06 April 2015

What Makes the Engines Tick?

I started with a post on Houdini, Komodo, Stockfish and eventually reached Battering the Gruenfeld. Now I'd like to look a little deeper into the engines' internals. The best explanations that I've seen are found at chessprogramming.wikispaces.com, from which I took the following introductions.


A chess engine by Robert Houdart, which appeared in 2010 as closed source engine, free for non-commercial use. [...] According to its author, Houdini 3 applies a accelerated principal variation search, also dubbed "Smart" Fail-High. If a different move becomes best at very high search depths at the root, re-searches to determine its exact score and the new principal variation are done faster due to a reduced search depth, presumably in conjunction with extensions along the PV.


A chess engine by primary author Don Dailey and, since October 2013, by Mark Lefler, supported by chess advisor and evaluation expert and Don's long time collaborator Larry Kaufman. Komodo appeared in January 2010 derived from Don's former engine Doch. It uses bitboards as internal board representation, and has a sophisticated search and a knowledge based, balanced evaluation.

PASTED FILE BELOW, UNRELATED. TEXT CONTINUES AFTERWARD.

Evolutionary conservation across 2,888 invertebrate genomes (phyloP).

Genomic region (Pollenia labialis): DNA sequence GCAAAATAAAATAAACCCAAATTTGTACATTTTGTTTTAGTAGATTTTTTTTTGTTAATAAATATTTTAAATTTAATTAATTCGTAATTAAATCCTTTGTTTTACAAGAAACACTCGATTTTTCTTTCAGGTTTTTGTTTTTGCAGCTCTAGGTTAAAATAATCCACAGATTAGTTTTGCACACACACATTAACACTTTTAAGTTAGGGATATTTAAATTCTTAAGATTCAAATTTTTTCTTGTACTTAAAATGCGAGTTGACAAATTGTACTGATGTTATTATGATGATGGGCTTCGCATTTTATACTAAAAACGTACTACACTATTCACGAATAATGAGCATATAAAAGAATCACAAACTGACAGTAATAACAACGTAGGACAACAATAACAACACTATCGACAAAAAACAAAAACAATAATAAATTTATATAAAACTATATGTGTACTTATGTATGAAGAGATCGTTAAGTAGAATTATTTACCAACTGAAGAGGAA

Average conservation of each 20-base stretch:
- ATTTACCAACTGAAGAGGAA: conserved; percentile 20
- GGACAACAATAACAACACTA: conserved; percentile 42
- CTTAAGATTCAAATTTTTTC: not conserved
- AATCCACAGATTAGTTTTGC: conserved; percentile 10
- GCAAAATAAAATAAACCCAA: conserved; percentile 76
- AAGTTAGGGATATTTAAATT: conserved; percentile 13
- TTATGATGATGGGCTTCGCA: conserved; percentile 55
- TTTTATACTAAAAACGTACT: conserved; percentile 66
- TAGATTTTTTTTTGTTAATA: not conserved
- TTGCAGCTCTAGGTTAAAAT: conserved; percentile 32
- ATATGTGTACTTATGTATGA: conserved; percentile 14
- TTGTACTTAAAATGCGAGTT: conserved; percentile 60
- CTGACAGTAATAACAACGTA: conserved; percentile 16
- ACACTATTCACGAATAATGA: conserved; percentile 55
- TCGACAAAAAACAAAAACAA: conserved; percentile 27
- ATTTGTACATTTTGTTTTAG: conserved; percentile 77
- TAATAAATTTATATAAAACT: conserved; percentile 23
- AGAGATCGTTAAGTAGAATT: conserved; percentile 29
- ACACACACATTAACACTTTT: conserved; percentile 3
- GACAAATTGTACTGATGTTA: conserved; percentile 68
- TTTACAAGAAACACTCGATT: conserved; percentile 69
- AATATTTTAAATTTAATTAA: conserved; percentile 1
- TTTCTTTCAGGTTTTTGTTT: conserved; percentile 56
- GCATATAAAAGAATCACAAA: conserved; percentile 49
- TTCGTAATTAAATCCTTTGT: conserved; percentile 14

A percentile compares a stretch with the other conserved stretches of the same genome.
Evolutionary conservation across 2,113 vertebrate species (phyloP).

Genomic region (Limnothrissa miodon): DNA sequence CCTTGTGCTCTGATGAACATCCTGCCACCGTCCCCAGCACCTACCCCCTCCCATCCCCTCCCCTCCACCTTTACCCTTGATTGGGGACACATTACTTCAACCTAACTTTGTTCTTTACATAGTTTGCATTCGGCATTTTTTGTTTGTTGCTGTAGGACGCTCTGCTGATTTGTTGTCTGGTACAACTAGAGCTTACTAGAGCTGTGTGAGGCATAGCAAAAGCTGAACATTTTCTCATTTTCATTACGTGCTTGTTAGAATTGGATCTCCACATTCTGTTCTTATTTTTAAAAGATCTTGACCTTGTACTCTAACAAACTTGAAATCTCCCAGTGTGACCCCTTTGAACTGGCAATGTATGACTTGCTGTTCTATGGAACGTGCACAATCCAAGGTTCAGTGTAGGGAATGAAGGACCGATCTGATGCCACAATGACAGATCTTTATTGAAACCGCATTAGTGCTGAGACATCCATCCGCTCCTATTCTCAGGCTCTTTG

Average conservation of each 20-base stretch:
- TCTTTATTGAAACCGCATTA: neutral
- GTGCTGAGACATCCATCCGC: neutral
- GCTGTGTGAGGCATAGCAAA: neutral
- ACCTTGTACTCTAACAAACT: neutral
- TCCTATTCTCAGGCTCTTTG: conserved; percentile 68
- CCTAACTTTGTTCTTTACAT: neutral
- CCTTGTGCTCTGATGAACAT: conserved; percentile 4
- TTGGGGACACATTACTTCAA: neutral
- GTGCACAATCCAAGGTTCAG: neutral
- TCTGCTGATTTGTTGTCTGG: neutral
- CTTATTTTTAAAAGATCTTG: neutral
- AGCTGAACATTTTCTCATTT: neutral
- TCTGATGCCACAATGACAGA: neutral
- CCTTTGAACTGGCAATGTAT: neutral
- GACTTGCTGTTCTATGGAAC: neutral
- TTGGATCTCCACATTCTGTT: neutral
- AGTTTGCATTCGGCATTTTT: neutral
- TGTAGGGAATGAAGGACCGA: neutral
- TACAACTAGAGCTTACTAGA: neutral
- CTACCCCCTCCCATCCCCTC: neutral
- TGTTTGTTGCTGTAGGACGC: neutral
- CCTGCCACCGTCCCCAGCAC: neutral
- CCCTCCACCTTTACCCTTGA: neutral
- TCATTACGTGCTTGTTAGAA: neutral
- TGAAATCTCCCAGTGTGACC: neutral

A UCI compatible open source chess engine developed by Tord Romstad, Marco Costalba, and Joona Kiiski. Marco forked the project from version 2.1 of Tord's strong engine Glaurung, first announced by Marco in November 8, 2008 [1] . Starting out among the top twenty engines, it has quickly climbed in strength. The name "Stockfish" reflects the ancestry of the engine.

Now I have some serious reading to do. I'll come back to the subject when I understand more.

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